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How Cells Get Energy from Food


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Cellular respiration is the process by which the chemical energy of food molecules is released and partially captured in the form of ATP.  ATP (adenosine triphosphate) is the molecule used by the body to transport chemical energy within cells for metabolism - it is the energy source that powers our body. Carbohydrates, fats, and proteins can all be used as fuels in cellular respiration, but glucose is most commonly used as an example to examine the reactions and pathways involved.  The inhabitants of a cell that power the rest of the cell are called the mitochondria.  The more mitochondria in a cell, the more energy it uses.  For example, the heart and other muslces have more mitochondria per cell, using more energy, than a skin and hair cell.

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We can divide cellular respiration into three metabolic processes: glycolysis, the Krebs cycle, and oxidative phosphorylation. Each of these occurs in a specific region of the cell.
 
1. Glycolysis (pathway converting glucose to pyruvate) occurs in the cytosol (the liquid found inside cells).
2. The Krebs cycle (sequence of reactions by which cells generate energy) takes place in the mitochondria.
3. Oxidative phosphorylation (metabolic pathway by which mitochondria reform ATP) via the electon transport chain is carried out on the inner mitochondrial membrane.

In the absence of oxygen, respiration consists of two metabolic pathways: glycolysis and fermentation. Both of these occur in the cytosol.
 
Glycolysis
 
In glycolysis, glucose (a six-carbon sugar) is broken down into two molecules of pyruvate (a  3-carbon molecule). This change is accompanied by gaining 2 ATP molecules and 2 NADH molecules.  NADH (Nicotinamide Adenine dinuclotide) is a coenzyme found in all living cells.  An enzyme is a molecule that causes triggers chemical reactions in the body.  A coenzyme is a nonprotein compound needed for an enzyme to function.
 
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Kreb's Cycle
 
The Krebs cycle occurs in the mitochondria and generates a pool of chemical energy (ATP, NADH, and FADH2) from the oxidation of pyruvate, the end product of glycolysis.
 
Pyruvate is transported into the mitochondria and loses carbon dioxide to form acetyl-CoA (a 2-carbon molecule). When acetyl-CoA is oxidized to carbon dioxide in the Krebs cycle, chemical energy is released and captured in the form of NADH, FADH2, and ATP. 
 
FADH2 (flavin adenine dinucleotide) is a redox cofactor involved in metabolic chemical reactions.  It can.  It can exist in different redox states which it converts between by accepting or donating electrons.  Redox is addition or subtraction of electrons or oxygen to a molecule, atom or ion.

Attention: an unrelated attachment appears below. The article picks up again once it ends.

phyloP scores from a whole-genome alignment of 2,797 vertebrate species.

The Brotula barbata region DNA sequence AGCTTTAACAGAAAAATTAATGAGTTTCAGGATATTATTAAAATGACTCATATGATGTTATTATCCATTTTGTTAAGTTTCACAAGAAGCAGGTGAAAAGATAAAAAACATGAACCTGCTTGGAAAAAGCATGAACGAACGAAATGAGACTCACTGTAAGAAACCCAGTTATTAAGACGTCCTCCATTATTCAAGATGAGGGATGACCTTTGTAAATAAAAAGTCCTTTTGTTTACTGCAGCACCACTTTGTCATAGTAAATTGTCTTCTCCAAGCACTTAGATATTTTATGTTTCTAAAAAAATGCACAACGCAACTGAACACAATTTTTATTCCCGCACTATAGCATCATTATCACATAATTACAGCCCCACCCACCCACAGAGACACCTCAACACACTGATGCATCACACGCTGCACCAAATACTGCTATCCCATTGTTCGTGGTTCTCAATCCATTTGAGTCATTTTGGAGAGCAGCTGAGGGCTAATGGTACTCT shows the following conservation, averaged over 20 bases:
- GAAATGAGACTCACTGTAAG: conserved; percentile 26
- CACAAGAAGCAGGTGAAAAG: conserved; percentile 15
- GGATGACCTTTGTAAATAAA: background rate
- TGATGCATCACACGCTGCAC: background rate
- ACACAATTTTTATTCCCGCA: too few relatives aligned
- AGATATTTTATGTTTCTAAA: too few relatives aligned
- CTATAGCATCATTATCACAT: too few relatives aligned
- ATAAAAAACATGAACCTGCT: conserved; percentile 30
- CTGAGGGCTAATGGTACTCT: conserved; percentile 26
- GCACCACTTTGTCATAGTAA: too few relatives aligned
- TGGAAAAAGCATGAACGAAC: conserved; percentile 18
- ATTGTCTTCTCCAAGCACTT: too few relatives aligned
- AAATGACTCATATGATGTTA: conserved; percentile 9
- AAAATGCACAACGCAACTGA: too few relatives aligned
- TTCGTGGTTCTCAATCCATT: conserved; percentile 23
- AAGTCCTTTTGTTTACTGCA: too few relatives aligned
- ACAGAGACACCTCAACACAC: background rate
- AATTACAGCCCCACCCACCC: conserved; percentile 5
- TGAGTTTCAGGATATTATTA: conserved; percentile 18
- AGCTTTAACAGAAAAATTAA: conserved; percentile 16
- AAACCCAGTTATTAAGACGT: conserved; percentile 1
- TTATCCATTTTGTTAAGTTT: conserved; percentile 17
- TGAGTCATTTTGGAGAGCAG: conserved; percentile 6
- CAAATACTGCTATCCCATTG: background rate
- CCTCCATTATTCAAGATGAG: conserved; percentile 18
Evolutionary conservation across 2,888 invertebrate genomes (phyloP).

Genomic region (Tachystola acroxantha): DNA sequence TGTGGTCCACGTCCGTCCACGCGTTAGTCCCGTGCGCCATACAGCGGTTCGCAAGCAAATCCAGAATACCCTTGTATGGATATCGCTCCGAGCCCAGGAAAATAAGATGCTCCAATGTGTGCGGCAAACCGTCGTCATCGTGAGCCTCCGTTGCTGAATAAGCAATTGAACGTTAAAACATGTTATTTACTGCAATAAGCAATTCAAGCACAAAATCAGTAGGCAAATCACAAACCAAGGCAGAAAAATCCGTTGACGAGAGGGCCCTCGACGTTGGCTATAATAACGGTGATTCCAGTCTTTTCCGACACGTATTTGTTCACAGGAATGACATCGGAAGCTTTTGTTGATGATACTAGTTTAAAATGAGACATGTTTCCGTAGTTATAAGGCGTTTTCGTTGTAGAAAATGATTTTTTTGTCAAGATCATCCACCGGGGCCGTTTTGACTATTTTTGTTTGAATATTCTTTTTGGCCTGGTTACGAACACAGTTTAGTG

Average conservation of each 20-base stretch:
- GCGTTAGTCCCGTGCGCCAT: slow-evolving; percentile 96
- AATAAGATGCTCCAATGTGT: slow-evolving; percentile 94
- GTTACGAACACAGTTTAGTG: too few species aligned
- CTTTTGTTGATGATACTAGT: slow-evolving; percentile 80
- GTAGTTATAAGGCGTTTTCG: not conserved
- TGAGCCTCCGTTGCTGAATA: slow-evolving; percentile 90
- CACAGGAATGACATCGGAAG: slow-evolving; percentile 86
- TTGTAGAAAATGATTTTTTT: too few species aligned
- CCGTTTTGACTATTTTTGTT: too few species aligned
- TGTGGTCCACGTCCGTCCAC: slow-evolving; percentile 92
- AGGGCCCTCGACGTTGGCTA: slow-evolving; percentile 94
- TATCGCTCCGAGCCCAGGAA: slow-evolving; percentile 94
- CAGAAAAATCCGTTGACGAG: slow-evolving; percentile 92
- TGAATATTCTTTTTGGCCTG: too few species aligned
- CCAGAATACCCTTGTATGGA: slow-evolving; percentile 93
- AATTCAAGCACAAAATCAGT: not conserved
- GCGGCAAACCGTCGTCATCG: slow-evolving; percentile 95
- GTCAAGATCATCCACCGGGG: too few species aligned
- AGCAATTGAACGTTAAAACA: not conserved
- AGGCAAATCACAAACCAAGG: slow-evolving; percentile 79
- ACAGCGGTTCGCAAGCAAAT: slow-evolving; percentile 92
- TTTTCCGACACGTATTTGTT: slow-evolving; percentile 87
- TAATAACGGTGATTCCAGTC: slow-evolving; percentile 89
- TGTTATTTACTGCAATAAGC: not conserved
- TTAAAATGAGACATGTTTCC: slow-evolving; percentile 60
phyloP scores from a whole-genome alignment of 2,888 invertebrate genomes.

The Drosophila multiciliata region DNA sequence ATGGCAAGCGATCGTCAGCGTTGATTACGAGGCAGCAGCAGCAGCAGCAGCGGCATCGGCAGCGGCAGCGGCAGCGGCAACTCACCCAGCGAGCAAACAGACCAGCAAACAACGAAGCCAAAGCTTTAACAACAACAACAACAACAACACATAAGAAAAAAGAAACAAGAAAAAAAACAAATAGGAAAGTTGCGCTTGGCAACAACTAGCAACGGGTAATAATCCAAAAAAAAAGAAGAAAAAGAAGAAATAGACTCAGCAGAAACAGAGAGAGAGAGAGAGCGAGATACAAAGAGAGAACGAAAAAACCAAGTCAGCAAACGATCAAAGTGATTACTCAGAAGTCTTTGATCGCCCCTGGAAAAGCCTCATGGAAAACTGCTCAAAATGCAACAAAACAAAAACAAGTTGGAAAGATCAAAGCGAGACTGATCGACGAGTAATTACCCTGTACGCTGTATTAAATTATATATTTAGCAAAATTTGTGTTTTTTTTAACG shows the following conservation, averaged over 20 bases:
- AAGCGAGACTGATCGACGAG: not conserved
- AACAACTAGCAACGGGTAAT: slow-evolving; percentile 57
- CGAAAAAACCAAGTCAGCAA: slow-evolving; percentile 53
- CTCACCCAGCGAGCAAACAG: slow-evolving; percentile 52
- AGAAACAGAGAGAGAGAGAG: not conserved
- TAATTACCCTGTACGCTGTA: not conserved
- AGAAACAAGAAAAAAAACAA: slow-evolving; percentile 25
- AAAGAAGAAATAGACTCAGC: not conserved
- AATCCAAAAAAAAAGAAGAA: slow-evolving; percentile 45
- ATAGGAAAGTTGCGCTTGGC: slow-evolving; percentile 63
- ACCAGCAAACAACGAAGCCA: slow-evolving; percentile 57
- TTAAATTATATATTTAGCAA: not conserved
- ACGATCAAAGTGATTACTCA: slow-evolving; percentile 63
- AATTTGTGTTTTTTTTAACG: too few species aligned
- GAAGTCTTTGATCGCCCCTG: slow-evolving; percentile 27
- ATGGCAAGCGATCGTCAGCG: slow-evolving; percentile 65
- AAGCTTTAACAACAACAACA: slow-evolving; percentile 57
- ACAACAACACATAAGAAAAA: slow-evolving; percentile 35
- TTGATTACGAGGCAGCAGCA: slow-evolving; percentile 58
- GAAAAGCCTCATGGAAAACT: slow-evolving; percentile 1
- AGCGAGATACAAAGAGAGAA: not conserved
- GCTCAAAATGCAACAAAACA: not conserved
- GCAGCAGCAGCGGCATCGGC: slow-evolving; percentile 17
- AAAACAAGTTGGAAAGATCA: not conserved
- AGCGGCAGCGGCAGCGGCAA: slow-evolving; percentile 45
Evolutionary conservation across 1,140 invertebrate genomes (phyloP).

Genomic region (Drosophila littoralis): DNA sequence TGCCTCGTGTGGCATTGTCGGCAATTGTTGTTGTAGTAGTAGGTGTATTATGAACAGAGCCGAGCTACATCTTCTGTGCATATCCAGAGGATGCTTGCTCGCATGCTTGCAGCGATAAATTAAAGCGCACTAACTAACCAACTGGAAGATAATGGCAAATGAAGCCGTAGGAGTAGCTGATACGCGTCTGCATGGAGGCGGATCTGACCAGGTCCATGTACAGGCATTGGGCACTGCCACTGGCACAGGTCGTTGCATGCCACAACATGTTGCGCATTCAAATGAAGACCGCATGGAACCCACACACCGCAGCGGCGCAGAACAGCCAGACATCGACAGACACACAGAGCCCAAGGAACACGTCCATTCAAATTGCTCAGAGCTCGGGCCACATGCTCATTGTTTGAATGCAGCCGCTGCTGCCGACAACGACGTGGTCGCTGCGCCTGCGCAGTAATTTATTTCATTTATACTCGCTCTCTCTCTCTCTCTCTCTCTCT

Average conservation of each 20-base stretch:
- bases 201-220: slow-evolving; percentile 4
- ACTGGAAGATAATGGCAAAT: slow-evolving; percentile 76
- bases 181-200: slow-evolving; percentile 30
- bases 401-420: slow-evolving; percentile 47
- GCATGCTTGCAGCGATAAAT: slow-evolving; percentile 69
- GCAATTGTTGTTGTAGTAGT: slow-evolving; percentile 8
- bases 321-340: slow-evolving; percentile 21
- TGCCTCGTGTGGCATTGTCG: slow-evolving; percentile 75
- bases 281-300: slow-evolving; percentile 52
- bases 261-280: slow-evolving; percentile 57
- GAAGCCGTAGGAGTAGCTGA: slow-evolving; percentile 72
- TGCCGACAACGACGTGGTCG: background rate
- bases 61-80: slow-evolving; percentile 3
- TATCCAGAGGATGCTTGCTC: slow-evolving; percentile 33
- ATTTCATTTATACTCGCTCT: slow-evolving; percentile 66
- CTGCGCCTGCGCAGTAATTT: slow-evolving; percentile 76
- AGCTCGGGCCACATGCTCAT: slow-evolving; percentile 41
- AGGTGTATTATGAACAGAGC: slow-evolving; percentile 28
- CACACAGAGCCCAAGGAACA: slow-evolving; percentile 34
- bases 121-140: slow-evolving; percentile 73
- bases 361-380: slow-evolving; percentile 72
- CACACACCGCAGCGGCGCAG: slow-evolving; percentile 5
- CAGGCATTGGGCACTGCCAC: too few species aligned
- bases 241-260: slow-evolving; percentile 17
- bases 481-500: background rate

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Oxidative Phosphorylation via the Electron Transport Chain
 
Oxidative phosphorylation is the pathway by which mitochondria reform ATP.  Tbis pathway, the electron transport chain, is a series of compounds that transfer electrons from donors to acceptors across a membrane. The electron transport chain consists of a series of molecules, mostly proteins, embedded in the inner mitochondrial membrane.The electron transport chain allows the release of the large amount of chemical energy stored in reduced NAD+ (NADH) and reduced FAD (FADH2). The energy released is captured in the form of ATP (3 ATP per NADH and 2 ATP per FADH2).
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NADH + H+ + 3 ADP + 3 Pi + 1/2 O2 → NAD+ + H2O + 3 ATP


FADH2 + 2 ADP + 2 Pi + 1/2 O2 → FAD+ + H2O + 2 ATP
Fermentation
 
All cells are able to synthesize ATP via glycolysis. 
 
Fermentation complements glycolysis and makes it possible for ATP to be continually produced in the absence of oxygen. By oxidizing the NADH produced in glycolysis, fermentation regenerates NAD, which can take part in glycolysis once again to produce more ATP. NAD (nicotinamide adenine dinucleotide) is a coenzyme in cells.  It has an oxygen molecule can convert to a reduced form, NADH, which does not contain oxygen.
 
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Glucose and Energy
 
The chemical energy stored in glucose generates far more ATP in aerobic respiration than in respiration without oxygen (glycolysis and fermentation).  Each molecule of glucose can generate 36-38 molecules of ATP in aerobic respiration but only 2 ATP molecules in respiration without oxygen (through glycolysis and fermentation). 
 
So in chronic health conditions with mitochondrial disfunction, which can include autism, there is an insufficiency of energy because of insufficient oxygen.  Supplements that help to transport oxygen such as sulfur and selenium, can improve energy levels and overall health.
 
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